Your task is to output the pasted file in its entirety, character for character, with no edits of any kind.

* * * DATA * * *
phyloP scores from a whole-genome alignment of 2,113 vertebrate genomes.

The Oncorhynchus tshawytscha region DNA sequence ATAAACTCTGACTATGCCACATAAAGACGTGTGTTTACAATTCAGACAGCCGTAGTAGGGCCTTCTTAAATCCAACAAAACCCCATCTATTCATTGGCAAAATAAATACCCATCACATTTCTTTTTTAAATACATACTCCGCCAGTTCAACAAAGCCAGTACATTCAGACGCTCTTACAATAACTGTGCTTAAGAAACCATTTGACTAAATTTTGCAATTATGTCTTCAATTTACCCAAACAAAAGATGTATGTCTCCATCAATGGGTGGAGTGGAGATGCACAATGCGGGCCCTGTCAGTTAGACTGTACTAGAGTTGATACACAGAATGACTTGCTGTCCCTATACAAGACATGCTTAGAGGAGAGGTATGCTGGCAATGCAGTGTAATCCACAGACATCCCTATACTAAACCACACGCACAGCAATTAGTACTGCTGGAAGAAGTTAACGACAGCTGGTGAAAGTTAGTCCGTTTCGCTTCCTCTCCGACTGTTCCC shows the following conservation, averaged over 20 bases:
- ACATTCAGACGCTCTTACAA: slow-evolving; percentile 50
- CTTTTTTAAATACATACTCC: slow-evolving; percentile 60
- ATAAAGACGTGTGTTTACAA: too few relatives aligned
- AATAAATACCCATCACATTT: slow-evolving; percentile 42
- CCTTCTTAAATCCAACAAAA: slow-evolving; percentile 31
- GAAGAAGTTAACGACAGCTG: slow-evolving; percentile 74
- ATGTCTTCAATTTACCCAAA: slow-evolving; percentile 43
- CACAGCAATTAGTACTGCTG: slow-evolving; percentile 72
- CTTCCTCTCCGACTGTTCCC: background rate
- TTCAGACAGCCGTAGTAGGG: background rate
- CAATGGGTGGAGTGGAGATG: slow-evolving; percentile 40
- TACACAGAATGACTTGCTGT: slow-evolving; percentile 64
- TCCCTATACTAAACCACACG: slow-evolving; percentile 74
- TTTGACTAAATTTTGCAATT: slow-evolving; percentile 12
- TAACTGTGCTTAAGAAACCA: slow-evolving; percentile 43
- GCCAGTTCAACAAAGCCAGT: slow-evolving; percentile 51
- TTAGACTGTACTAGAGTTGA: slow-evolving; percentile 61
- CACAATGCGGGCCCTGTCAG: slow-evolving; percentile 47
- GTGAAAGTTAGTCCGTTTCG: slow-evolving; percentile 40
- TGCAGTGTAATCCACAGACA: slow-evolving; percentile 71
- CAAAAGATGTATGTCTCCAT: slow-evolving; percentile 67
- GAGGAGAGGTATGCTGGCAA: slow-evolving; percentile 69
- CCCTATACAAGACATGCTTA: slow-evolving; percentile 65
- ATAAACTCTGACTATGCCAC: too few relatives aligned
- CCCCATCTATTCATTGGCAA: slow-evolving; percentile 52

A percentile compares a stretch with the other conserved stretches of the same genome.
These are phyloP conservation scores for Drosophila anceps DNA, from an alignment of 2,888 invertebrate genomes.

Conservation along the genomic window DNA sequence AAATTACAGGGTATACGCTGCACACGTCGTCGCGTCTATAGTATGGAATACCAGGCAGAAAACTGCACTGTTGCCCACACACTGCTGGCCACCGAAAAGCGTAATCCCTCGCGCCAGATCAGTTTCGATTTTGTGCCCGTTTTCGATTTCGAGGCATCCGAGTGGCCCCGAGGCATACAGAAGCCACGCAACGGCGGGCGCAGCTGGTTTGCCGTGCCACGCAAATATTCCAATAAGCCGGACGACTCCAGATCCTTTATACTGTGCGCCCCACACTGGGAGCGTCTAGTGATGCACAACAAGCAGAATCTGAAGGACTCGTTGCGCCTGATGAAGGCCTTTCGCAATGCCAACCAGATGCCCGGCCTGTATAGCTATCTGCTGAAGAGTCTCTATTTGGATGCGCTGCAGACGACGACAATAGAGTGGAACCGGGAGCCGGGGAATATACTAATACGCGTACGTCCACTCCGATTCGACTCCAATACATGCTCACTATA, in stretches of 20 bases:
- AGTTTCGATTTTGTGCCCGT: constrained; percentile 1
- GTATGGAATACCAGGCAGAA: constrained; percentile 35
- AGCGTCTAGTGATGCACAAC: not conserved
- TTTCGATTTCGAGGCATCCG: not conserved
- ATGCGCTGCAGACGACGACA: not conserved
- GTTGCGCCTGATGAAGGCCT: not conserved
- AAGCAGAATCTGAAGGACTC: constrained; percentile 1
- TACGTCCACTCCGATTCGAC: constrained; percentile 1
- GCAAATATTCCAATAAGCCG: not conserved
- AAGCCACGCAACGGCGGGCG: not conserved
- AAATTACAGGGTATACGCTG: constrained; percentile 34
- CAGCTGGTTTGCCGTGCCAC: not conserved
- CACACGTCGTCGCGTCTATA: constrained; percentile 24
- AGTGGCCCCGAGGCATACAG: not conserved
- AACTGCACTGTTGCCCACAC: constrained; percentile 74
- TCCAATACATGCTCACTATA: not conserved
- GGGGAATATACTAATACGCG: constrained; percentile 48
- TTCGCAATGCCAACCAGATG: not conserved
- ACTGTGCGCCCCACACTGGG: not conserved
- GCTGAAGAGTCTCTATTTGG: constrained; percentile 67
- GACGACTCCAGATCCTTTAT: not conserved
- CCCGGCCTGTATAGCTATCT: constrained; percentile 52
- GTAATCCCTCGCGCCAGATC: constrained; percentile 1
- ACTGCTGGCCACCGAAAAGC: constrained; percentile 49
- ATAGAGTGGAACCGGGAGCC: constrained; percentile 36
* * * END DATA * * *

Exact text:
phyloP scores from a whole-genome alignment of 2,113 vertebrate genomes.

The Oncorhynchus tshawytscha region DNA sequence ATAAACTCTGACTATGCCACATAAAGACGTGTGTTTACAATTCAGACAGCCGTAGTAGGGCCTTCTTAAATCCAACAAAACCCCATCTATTCATTGGCAAAATAAATACCCATCACATTTCTTTTTTAAATACATACTCCGCCAGTTCAACAAAGCCAGTACATTCAGACGCTCTTACAATAACTGTGCTTAAGAAACCATTTGACTAAATTTTGCAATTATGTCTTCAATTTACCCAAACAAAAGATGTATGTCTCCATCAATGGGTGGAGTGGAGATGCACAATGCGGGCCCTGTCAGTTAGACTGTACTAGAGTTGATACACAGAATGACTTGCTGTCCCTATACAAGACATGCTTAGAGGAGAGGTATGCTGGCAATGCAGTGTAATCCACAGACATCCCTATACTAAACCACACGCACAGCAATTAGTACTGCTGGAAGAAGTTAACGACAGCTGGTGAAAGTTAGTCCGTTTCGCTTCCTCTCCGACTGTTCCC shows the following conservation, averaged over 20 bases:
- ACATTCAGACGCTCTTACAA: slow-evolving; percentile 50
- CTTTTTTAAATACATACTCC: slow-evolving; percentile 60
- ATAAAGACGTGTGTTTACAA: too few relatives aligned
- AATAAATACCCATCACATTT: slow-evolving; percentile 42
- CCTTCTTAAATCCAACAAAA: slow-evolving; percentile 31
- GAAGAAGTTAACGACAGCTG: slow-evolving; percentile 74
- ATGTCTTCAATTTACCCAAA: slow-evolving; percentile 43
- CACAGCAATTAGTACTGCTG: slow-evolving; percentile 72
- CTTCCTCTCCGACTGTTCCC: background rate
- TTCAGACAGCCGTAGTAGGG: background rate
- CAATGGGTGGAGTGGAGATG: slow-evolving; percentile 40
- TACACAGAATGACTTGCTGT: slow-evolving; percentile 64
- TCCCTATACTAAACCACACG: slow-evolving; percentile 74
- TTTGACTAAATTTTGCAATT: slow-evolving; percentile 12
- TAACTGTGCTTAAGAAACCA: slow-evolving; percentile 43
- GCCAGTTCAACAAAGCCAGT: slow-evolving; percentile 51
- TTAGACTGTACTAGAGTTGA: slow-evolving; percentile 61
- CACAATGCGGGCCCTGTCAG: slow-evolving; percentile 47
- GTGAAAGTTAGTCCGTTTCG: slow-evolving; percentile 40
- TGCAGTGTAATCCACAGACA: slow-evolving; percentile 71
- CAAAAGATGTATGTCTCCAT: slow-evolving; percentile 67
- GAGGAGAGGTATGCTGGCAA: slow-evolving; percentile 69
- CCCTATACAAGACATGCTTA: slow-evolving; percentile 65
- ATAAACTCTGACTATGCCAC: too few relatives aligned
- CCCCATCTATTCATTGGCAA: slow-evolving; percentile 52

A percentile compares a stretch with the other conserved stretches of the same genome.
These are phyloP conservation scores for Drosophila anceps DNA, from an alignment of 2,888 invertebrate genomes.

Conservation along the genomic window DNA sequence AAATTACAGGGTATACGCTGCACACGTCGTCGCGTCTATAGTATGGAATACCAGGCAGAAAACTGCACTGTTGCCCACACACTGCTGGCCACCGAAAAGCGTAATCCCTCGCGCCAGATCAGTTTCGATTTTGTGCCCGTTTTCGATTTCGAGGCATCCGAGTGGCCCCGAGGCATACAGAAGCCACGCAACGGCGGGCGCAGCTGGTTTGCCGTGCCACGCAAATATTCCAATAAGCCGGACGACTCCAGATCCTTTATACTGTGCGCCCCACACTGGGAGCGTCTAGTGATGCACAACAAGCAGAATCTGAAGGACTCGTTGCGCCTGATGAAGGCCTTTCGCAATGCCAACCAGATGCCCGGCCTGTATAGCTATCTGCTGAAGAGTCTCTATTTGGATGCGCTGCAGACGACGACAATAGAGTGGAACCGGGAGCCGGGGAATATACTAATACGCGTACGTCCACTCCGATTCGACTCCAATACATGCTCACTATA, in stretches of 20 bases:
- AGTTTCGATTTTGTGCCCGT: constrained; percentile 1
- GTATGGAATACCAGGCAGAA: constrained; percentile 35
- AGCGTCTAGTGATGCACAAC: not conserved
- TTTCGATTTCGAGGCATCCG: not conserved
- ATGCGCTGCAGACGACGACA: not conserved
- GTTGCGCCTGATGAAGGCCT: not conserved
- AAGCAGAATCTGAAGGACTC: constrained; percentile 1
- TACGTCCACTCCGATTCGAC: constrained; percentile 1
- GCAAATATTCCAATAAGCCG: not conserved
- AAGCCACGCAACGGCGGGCG: not conserved
- AAATTACAGGGTATACGCTG: constrained; percentile 34
- CAGCTGGTTTGCCGTGCCAC: not conserved
- CACACGTCGTCGCGTCTATA: constrained; percentile 24
- AGTGGCCCCGAGGCATACAG: not conserved
- AACTGCACTGTTGCCCACAC: constrained; percentile 74
- TCCAATACATGCTCACTATA: not conserved
- GGGGAATATACTAATACGCG: constrained; percentile 48
- TTCGCAATGCCAACCAGATG: not conserved
- ACTGTGCGCCCCACACTGGG: not conserved
- GCTGAAGAGTCTCTATTTGG: constrained; percentile 67
- GACGACTCCAGATCCTTTAT: not conserved
- CCCGGCCTGTATAGCTATCT: constrained; percentile 52
- GTAATCCCTCGCGCCAGATC: constrained; percentile 1
- ACTGCTGGCCACCGAAAAGC: constrained; percentile 49
- ATAGAGTGGAACCGGGAGCC: constrained; percentile 36